by Lloyd Alter, Toronto on 03. 2.10

Cash for Caulkers

President Obama is set to announce a new residential renovation funding program that they call a “triple win”: a jolt to the sickly construction industry, saving Americans money on their energy bills and reducing dependence on oil and other fossil fuels. Last month they might have called it a “quadruple win” and mentioned greenhouse gas reductions, but they don’t do that any more, Senator Inhofe would complain.

If they do it right, the six billion dollar program can create a lot of jobs; caulking and sealing is labor intensive, and can put a lot of people to work. But with the power of modern media, it is really easy to do it wrong.

When Planet Green started out, we did a series of posts based on a terrific document prepared by the Rocky Mountain Institute: Cool Citizens: Everyday Solutions to Climate Change: Household Solutions, that looked at the cost of a renovation item, the amount of energy and carbon it saved, and calculated the bang for the buck. It is now eight years old and much has changed, as fuel got more expensive and compact fluorescents a lot cheaper. But the order is probably still pretty much correct.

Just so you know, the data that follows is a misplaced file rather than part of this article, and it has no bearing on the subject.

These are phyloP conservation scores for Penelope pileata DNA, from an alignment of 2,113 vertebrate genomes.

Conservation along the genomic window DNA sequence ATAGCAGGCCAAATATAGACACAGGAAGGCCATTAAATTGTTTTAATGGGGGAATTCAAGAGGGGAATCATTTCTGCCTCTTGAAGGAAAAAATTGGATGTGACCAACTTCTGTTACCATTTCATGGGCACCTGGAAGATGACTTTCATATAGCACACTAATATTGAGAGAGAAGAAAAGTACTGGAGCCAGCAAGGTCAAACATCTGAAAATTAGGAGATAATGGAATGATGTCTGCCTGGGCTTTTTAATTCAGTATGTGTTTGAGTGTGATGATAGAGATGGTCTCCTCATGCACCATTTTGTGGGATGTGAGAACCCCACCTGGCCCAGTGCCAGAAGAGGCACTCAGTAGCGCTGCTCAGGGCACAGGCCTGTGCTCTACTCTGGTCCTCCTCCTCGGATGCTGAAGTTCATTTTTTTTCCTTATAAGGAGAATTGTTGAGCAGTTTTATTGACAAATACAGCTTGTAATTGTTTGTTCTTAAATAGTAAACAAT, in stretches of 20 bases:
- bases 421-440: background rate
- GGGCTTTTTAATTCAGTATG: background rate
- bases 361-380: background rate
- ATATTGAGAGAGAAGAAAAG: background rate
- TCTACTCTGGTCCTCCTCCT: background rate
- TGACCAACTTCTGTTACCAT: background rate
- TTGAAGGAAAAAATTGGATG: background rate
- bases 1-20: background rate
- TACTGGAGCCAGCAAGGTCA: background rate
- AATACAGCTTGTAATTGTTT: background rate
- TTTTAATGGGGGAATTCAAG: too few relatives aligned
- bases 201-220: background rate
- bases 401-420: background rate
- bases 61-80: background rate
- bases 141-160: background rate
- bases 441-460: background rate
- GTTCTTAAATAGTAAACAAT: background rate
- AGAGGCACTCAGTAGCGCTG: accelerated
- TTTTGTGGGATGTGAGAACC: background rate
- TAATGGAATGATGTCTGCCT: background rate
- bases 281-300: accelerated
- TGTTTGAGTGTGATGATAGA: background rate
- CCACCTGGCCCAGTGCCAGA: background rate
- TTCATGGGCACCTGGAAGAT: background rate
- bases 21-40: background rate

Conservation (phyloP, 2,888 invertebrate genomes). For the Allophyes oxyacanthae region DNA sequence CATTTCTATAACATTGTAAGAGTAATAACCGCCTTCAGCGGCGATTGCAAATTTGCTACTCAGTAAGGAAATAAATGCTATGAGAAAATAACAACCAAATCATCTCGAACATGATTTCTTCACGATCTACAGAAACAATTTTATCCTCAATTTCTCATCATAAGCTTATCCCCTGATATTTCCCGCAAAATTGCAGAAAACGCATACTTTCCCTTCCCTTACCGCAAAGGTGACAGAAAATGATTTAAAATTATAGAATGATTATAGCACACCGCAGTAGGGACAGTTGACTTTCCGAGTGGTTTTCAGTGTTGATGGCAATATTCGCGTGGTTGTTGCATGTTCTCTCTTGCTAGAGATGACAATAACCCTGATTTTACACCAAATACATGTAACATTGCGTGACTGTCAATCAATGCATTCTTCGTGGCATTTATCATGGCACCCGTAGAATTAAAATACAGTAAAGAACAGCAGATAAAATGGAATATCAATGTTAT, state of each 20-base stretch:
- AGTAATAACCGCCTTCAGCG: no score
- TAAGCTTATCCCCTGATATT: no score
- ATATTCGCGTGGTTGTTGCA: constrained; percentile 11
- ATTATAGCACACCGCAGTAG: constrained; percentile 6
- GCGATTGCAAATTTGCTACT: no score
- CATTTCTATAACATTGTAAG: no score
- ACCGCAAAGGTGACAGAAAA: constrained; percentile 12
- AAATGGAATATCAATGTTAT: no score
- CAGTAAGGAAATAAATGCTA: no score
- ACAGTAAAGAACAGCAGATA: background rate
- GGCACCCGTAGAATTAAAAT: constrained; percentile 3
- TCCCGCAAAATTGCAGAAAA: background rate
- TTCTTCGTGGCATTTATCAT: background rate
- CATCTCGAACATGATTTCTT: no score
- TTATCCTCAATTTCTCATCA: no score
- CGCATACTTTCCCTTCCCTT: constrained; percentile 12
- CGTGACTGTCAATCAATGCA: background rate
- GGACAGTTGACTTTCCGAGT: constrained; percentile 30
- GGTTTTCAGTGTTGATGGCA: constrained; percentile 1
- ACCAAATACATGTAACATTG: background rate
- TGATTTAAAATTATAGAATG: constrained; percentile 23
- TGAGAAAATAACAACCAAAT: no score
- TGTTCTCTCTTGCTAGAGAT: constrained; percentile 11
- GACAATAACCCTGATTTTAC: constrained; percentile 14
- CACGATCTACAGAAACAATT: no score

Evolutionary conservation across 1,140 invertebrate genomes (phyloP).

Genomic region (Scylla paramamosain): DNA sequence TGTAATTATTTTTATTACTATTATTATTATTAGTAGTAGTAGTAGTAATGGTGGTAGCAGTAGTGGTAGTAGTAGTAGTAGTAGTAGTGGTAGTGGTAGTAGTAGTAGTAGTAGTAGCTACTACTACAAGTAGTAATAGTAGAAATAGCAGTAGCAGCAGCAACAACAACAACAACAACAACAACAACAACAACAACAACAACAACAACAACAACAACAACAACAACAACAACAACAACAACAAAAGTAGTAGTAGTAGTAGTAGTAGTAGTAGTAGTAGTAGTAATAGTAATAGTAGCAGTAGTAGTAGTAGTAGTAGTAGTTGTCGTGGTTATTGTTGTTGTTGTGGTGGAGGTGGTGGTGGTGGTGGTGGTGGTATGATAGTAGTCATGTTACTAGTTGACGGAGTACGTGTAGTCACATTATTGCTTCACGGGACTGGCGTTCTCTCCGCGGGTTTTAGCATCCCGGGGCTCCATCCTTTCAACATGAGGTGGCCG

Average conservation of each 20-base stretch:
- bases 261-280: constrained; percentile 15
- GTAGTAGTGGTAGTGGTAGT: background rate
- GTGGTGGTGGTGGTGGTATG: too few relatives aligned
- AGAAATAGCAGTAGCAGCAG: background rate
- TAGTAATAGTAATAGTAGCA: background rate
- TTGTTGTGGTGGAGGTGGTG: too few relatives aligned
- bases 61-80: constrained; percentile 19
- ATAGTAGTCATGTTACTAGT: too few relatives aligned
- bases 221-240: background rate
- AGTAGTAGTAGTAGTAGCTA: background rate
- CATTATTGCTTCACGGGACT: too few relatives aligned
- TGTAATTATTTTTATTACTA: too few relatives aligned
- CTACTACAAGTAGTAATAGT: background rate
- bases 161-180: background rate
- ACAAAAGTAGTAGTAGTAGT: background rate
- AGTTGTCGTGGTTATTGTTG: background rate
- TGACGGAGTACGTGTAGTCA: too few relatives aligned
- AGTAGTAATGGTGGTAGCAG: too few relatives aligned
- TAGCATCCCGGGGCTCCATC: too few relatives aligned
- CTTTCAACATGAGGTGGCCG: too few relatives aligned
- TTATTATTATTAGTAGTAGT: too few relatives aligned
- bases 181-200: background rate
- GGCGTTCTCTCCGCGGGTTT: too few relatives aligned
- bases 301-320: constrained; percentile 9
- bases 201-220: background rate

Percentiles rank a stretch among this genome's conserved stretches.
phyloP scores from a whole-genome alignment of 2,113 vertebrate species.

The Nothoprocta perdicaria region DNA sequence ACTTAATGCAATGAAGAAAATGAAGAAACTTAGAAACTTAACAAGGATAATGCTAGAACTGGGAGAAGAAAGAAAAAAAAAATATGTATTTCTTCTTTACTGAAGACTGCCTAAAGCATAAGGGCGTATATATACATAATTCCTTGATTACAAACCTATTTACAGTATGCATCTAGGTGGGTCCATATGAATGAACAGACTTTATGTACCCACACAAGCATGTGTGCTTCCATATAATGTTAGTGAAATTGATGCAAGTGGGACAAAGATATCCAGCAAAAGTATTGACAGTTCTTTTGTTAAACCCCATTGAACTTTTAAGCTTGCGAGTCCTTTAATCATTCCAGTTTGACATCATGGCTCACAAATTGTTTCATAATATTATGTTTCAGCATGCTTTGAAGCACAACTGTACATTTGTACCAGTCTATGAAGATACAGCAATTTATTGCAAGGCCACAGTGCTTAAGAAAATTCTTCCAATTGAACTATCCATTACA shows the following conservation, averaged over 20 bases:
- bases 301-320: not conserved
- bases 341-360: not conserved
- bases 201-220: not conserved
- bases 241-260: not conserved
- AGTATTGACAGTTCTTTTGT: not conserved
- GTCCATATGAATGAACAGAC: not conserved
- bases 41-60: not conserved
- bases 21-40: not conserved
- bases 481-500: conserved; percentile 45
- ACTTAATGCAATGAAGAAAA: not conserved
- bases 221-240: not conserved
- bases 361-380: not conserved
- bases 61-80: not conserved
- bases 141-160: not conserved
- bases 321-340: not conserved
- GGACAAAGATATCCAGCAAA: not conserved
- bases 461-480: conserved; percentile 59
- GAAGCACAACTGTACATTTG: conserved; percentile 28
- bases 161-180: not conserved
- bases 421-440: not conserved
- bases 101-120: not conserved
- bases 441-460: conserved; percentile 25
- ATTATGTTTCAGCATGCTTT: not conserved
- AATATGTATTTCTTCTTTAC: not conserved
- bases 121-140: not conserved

Some of our Planet Green posts following the RMI order:

Where To Start
Get a Programmable Thermostat
Stop the Air Leaks
Add Attic Insulation
Insulate Your Water Heater
Add Attic Insulation
Install Efficient Showerheads
Install Faucet Aerators

Notice that window replacement is nowhere on the list; it is so far down the list in terms of energy saved per dollar spent that it is almost off the bottom. If I were handing out the bucks, I would ensure that everyone followed the list; no windows unless you caulk first.

But then Pella is spending more on full page ads than Obama is on the stimulus these days, so that won’t happen. And of course, Glenn Beck ran Mr. “put down the handgun and pickup a caulking gun” out of the White House, so the bucks will go to big business.

by John Laumer, Philadelphia on 01.21.10

big suv photo
Big ol’ Chevy Tahoe. Image credit:AutoWeek.

The Star-Telegram is reporting that “The health effects of air pollution are a major topic in Texas because the state is one of the most polluted in the country. A recent survey by Cook Children’s Medical Center in Fort Worth found that 1 in 4 children in North Texas has asthma, which can be both caused and aggravated by air pollution.” This in the context of a recent study which documented Texas kids are “more likely to miss school when certain types of air pollution increase.”

There’s no one source to point the finger of blame at. It’s about a predilection for big smoggy vehicles, refinery and petrochemical emissions, coal-burning power plants, ships and barges, and so on. The point is….